Abstract

Single-angle infrared (IR) reflectance spectroscopy is a proven and effective method for determining the complex optical constants n and k of condensed matter. The modern method uses a Fourier transform IR spectrometer to record the quantitative reflectance R(ν) spectra followed by application of the Kramers–Kronig transform (KKT) to obtain the complex optical constants. In order to carry out the KKT, it is essential to measure the reflectance spectra to as high and low a frequency (wavenumber) as possible. Traditionally, the reflectance spectra of solid specimens consist of large (typically>10mm diameter) polished single-crystal faces free of defects or voids. The requirement of a large polished face, however, is not a realistic expectation for many synthetic, geologic, or rare specimens where the size is usually small and the morphology can vary. In this paper we discuss several improvements and considerations to both the hardware and far-IR measurement protocols that lead to more accurate R(ν) values and thus to more accurate n/k values, especially for small (millimeter-sized) specimens where the R(ν) spectrum is concatenated from multiple independent R(ν) spectra from overlapping hardware/spectral domains. Specifically, the improved hardware and analyses introduced here include the following: (1) providing a set of far-IR calibration standards; (2) custom-designing and manufacturing low reflectivity, stray-light reducing sample masks for small specimens; (3) minimizing stray light interaction between the sample mask, the interferometer Jacquinot stop, and the detector; (4) optimizing the methods to “splice” together the spectra from independent domains; (5) discussing what methods one can use to obtain or calculate the important R(0cm1) value; (6) using a quartic relationship to extrapolate from the measured R data to R(0); and (7) accounting for the limiting effects of diffraction for the spot size at the sample mask and detector for millimeter-sized specimens, especially at the very long wavelengths. These seven considerations are all highly interconnected and are discussed in turn, as well as their strong interdependencies. This paper presents a holistic approach for determining reliable n/k values of millimeter-sized samples using single-angle reflectance in the mid- and far-IR.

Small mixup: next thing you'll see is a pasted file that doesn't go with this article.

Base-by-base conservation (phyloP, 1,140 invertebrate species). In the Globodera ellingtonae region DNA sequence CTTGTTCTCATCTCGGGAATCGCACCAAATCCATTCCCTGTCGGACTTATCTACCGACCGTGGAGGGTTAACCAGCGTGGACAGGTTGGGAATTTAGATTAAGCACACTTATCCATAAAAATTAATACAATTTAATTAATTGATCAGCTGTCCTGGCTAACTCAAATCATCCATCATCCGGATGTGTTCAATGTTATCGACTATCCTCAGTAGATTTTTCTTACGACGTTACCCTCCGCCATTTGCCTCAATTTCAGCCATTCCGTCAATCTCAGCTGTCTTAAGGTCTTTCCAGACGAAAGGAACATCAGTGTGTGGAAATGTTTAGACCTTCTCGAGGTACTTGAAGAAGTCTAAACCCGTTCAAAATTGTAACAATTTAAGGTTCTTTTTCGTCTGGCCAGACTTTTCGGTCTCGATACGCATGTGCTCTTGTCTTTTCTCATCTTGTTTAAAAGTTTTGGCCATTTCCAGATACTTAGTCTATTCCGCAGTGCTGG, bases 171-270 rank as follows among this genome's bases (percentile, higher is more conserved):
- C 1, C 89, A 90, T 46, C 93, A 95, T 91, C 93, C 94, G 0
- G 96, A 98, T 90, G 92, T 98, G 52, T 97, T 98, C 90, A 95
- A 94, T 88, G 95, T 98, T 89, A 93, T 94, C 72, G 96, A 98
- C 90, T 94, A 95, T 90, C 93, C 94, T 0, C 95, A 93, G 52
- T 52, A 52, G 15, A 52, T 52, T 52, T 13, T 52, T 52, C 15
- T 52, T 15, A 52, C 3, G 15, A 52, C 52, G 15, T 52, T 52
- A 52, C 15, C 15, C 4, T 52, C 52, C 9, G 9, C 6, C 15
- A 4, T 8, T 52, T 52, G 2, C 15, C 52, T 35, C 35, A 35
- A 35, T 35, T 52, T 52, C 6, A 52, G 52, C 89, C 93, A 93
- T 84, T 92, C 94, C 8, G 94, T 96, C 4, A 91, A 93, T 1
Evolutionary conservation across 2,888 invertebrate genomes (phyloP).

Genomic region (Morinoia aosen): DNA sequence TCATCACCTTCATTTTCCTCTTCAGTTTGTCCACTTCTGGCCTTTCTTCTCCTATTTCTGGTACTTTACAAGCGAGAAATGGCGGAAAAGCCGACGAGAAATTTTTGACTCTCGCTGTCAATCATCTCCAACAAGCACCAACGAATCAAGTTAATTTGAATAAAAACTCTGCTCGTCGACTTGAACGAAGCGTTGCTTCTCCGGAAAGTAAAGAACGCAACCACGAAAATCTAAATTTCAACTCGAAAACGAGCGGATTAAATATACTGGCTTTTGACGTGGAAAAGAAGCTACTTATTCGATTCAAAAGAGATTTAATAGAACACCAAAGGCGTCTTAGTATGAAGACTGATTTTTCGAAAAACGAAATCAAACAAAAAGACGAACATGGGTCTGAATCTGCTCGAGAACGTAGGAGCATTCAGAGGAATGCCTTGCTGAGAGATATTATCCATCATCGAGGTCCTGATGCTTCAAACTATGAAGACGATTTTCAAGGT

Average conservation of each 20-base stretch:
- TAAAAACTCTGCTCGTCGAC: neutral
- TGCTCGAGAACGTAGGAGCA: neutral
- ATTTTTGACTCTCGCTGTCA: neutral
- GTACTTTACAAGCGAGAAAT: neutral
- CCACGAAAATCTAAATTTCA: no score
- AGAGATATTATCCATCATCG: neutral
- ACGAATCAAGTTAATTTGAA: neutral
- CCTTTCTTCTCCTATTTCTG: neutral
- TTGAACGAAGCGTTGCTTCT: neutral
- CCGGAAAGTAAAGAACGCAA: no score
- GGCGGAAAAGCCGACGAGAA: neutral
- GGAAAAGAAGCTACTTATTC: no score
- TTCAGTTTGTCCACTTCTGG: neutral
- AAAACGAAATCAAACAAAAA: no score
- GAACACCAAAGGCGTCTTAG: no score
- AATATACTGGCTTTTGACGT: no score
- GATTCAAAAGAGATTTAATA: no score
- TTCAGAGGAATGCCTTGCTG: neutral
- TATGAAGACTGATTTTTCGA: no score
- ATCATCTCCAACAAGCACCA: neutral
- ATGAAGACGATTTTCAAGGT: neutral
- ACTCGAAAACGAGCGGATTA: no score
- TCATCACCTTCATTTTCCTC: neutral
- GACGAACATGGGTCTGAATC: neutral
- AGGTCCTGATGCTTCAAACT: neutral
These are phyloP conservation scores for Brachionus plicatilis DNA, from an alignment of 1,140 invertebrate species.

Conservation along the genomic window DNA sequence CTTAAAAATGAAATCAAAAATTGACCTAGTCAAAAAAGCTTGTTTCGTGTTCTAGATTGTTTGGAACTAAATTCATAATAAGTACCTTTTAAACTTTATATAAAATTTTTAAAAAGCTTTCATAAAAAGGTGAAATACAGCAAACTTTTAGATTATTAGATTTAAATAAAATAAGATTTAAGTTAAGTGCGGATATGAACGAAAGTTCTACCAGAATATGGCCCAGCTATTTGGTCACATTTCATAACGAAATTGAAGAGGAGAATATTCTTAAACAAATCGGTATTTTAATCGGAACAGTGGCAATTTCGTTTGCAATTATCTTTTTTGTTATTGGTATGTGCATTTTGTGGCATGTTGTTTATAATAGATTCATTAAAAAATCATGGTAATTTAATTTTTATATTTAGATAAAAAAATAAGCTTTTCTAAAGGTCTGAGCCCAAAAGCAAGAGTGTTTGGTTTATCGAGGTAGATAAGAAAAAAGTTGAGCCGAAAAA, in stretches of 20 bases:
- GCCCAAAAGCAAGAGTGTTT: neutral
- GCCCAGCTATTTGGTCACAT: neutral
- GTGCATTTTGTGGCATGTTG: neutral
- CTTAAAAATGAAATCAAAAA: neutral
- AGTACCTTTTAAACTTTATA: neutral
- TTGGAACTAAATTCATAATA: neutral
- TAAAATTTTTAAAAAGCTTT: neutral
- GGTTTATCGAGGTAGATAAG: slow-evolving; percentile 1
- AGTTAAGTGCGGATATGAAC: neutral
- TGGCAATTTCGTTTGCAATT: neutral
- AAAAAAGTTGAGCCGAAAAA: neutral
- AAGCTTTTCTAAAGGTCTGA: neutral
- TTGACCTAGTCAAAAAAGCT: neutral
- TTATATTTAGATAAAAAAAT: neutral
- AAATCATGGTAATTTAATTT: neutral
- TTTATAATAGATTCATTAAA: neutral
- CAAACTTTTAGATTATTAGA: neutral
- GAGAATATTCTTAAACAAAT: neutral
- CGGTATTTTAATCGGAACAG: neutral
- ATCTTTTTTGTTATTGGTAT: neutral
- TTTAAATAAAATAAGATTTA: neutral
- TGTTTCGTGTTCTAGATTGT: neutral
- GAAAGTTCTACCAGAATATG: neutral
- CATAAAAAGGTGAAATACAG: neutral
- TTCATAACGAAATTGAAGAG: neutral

© 2018 Optical Society of America

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